Ask a scientist who is not a physicist and you might hear that we physicists are an arrogant bunch. And to a layperson, scientists in general often seem arrogant. No, we shrug, we’re not really arrogant, we are just very objective and thus usually right! We are certainly a group with admirable strength in our convictions. Could there be a problem with well-tempered arrogance? I have worked in a number of high-quality research institutions and have learned that arrogance is, for good reason, a prized commodity. During my early career at Bell Labs, a senior executive asserted that arrogance was something to be proud of, something to be nurtured. And since Bell Labs has had such phenomenal historic success, we should not dismiss his point lightly. Now, 20 years later, I am a senior manager at a large research laboratory, and I understand better what he was trying to get at. But do we understand the downside of arrogance? I have come to believe that while arrogance is a tool that can be powerfully used when cutting through the misconceptions that surround the natural world, it is a double-edged sword. The problem with arrogance is the subject of this article, and I hope that I may convince you that we should keep this weapon in its scabbard much of the time.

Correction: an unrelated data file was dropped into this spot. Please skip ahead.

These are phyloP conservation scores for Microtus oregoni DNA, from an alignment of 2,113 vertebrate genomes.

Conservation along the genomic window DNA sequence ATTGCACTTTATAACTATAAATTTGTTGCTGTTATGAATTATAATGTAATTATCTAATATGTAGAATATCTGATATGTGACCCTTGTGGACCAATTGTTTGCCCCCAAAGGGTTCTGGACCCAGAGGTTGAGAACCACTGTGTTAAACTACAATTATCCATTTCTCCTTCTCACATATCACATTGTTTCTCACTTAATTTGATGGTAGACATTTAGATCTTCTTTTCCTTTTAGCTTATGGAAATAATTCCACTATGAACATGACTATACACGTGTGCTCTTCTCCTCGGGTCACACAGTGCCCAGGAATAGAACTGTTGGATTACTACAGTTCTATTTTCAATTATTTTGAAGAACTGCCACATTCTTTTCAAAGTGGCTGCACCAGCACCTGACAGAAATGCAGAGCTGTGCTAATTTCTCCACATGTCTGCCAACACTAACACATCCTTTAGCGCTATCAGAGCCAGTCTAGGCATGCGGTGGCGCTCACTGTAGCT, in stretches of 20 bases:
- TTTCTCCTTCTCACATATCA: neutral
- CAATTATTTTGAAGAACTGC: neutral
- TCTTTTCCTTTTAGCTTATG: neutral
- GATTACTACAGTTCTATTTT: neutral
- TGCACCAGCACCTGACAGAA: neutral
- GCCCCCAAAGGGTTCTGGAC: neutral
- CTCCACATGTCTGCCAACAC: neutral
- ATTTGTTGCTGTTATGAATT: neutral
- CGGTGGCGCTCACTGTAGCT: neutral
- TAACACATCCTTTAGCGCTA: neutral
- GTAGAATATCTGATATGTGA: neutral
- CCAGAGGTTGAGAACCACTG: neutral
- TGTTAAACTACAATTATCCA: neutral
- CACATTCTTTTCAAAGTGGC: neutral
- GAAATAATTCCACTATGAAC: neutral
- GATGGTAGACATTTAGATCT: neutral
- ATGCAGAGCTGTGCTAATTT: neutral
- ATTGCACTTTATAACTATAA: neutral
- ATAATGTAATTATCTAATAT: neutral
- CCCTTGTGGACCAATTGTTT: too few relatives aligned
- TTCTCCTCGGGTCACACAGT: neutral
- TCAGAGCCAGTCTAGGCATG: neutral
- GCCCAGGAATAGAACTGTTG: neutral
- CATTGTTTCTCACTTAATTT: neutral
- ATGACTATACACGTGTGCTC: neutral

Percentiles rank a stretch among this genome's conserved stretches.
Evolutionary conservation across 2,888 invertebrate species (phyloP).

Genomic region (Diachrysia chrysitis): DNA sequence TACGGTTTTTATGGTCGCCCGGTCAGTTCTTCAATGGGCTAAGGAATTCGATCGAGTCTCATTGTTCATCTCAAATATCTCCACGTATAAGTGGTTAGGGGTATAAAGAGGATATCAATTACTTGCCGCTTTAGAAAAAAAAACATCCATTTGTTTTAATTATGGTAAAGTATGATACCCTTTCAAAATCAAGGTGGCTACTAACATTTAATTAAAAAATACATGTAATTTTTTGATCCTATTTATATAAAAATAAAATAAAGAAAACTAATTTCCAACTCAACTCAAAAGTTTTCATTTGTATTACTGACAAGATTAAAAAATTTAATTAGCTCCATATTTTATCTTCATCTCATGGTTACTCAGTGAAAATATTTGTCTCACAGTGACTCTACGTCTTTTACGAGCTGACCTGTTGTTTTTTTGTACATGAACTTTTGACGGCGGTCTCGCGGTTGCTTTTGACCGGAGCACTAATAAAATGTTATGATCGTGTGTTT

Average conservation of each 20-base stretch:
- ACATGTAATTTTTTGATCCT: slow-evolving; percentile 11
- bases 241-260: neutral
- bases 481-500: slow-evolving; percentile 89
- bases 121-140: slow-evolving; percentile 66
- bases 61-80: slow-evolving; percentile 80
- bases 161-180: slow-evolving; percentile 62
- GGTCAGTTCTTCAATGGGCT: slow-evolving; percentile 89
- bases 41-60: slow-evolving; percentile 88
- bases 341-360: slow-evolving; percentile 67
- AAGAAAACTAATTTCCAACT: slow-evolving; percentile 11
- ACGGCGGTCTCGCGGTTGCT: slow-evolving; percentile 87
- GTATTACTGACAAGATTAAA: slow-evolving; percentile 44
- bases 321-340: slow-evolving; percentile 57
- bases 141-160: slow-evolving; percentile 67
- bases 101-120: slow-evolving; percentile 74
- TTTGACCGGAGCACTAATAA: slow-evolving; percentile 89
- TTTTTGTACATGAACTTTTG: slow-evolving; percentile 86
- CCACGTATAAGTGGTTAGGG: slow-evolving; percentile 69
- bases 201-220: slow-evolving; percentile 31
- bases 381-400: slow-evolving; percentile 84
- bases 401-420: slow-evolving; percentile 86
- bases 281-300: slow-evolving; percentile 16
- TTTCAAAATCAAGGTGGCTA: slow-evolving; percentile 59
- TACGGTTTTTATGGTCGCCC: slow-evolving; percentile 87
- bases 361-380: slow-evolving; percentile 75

The power of ignorance
Many physicists believe that physics is the pinnacle of science, since it can tackle the completely unknown. In the experimentalist’s lab or on the theorist’s scribbling pad, unhesitating questioning of assumptions, dismissal of previous models or confidence in a naive approach have repeatedly proven successful. Rodney Hodgson, an ex-colleague of mine from IBM’s Thomas J. Watson Research Center, once counseled me that “ignorance is a powerful weapon.” Although Charles Townes had argued that it would be increasingly difficult to build lasers as one approached very short wavelengths, Hodgson was unaware of that argument. Instead, he tried to produce a vacuum ultraviolet hydrogen laser—and succeeded. (His creative approach included hammering a nail through a capacitor to create a discharge.) That was a wonderful lesson for a young postdoc, as I was at the time. Since then I’ve observed that newcomers to a field have often been able to see a solution that experienced scientists were unable to see. I firmly believe in the value of arrogance and controlled ignorance in the pursuit of science, and have often counseled my students on this. However, from other experiences, I believe that ignorance and arrogance can be dangerous weapons, and we must take care where we are pointing them.